The king had, in point of fact, entered Melun with the intention of merely passing through the city. The youthful monarch was most eagerly anxious for amusements; only twice during the journey had he been able to catch a glimpse of La Valliere, and, suspecting that his only opportunity of speaking to her would be after nightfall, in the gardens, and after the ceremonial of reception had been gone through, he had been very desirous to arrive at Vaux as early as possible. But he reckoned without his captain of the musketeers, and without M. Colbert. Like Calypso, who could not be consoled at the departure of Ulysses, our Gascon could not console himself for not having guessed why Aramis had asked Percerin to show him the king’s new costumes. “There is not a doubt,” he said to himself, “that my friend the bishop of Vannes had some motive in that;” and then he began to rack his brains most uselessly. D’Artagnan, so intimately acquainted with all the court intrigues, who knew the position of Fouquet better than even Fouquet himself did, had conceived the strangest fancies and suspicions at the announcement of the fete, which would have ruined a wealthy man, and which became impossible, utter madness even, for a man so poor as he was. And then, the presence of Aramis, who had returned from Belle–Isle, and been nominated by Monsieur Fouquet inspector-general of all the arrangements; his perseverance in mixing himself up with all the surintendant’s affairs; his visits to Baisemeaux; all this suspicious singularity of conduct had excessively troubled and tormented D’Artagnan during the last two weeks.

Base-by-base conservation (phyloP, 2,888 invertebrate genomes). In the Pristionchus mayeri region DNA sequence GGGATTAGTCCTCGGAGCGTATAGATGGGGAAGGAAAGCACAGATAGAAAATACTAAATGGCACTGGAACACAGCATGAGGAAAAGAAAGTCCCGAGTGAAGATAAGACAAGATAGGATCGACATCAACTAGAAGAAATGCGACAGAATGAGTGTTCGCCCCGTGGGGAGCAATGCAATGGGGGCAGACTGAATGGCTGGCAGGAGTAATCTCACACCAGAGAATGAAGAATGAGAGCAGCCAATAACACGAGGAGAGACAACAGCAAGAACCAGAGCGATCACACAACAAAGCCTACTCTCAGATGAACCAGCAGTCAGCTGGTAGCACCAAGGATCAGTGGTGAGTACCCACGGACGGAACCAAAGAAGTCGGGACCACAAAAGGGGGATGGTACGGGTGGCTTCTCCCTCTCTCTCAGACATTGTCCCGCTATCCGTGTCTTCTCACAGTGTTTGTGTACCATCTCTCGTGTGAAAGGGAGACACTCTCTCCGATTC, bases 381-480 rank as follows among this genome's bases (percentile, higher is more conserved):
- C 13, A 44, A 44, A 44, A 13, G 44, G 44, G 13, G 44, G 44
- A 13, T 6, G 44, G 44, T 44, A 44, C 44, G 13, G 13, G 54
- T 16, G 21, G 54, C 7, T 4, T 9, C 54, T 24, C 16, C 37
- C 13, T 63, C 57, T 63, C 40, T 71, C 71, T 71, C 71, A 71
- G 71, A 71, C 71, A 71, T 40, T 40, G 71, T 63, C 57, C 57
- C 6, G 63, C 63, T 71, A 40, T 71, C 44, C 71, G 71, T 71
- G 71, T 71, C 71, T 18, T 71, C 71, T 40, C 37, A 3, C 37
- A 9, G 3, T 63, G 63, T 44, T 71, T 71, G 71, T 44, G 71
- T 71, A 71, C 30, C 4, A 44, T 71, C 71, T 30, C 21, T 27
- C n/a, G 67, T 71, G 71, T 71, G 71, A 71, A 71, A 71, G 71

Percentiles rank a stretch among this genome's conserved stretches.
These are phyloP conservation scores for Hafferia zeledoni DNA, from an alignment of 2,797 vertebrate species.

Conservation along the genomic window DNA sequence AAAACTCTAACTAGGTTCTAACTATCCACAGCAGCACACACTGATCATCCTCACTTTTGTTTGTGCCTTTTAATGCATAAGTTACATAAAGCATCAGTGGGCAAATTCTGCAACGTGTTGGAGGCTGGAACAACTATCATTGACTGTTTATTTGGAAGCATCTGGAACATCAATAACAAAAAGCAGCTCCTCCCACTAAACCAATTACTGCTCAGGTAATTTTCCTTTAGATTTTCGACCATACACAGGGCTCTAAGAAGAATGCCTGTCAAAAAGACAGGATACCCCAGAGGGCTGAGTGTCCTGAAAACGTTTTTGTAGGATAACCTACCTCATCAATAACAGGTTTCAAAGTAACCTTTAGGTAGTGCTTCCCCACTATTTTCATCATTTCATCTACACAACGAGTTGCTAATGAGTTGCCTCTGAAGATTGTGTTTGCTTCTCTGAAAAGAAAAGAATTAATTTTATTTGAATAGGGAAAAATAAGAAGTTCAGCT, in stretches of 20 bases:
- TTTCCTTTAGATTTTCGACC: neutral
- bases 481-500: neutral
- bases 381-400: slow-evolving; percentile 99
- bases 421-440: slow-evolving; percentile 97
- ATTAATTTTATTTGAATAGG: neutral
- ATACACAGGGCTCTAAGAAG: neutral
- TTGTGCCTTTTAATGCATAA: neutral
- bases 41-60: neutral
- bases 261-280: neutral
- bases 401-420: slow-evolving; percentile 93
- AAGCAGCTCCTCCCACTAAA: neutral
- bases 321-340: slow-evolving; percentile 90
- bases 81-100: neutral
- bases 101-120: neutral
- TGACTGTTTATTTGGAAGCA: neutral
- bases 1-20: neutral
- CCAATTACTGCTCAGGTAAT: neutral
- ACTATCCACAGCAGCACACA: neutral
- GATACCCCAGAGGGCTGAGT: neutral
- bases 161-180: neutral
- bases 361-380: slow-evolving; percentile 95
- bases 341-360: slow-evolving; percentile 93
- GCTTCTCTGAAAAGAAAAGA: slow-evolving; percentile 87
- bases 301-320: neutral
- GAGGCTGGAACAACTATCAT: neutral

“With men of Aramis’s stamp,” he said, “one is never the stronger except sword in hand. So long as Aramis continued a soldier, there was hope of getting the better of him; but since he has covered his cuirass with a stole, we are lost. But what can Aramis’s object possibly be?” And D’Artagnan plunged again into deep thought. “What does it matter to me, after all,” he continued, “if his only object is to overthrow M. Colbert? And what else can he be after?” And D’Artagnan rubbed his forehead — that fertile land, whence the plowshare of his nails had turned up so many and such admirable ideas in his time. He, at first, thought of talking the matter over with Colbert, but his friendship for Aramis, the oath of earlier days, bound him too strictly. He revolted at the bare idea of such a thing, and, besides, he hated the financier too cordially. Then, again, he wished to unburden his mind to the king; but yet the king would not be able to understand the suspicions which had not even a shadow of reality at their base. He resolved to address himself to Aramis, direct, the first time he met him. “I will get him,” said the musketeer, “between a couple of candles, suddenly, and when he least expects it, I will place my hand upon his heart, and he will tell me — What will he tell me? Yes, he will tell me something, for mordioux! there is something in it, I know.”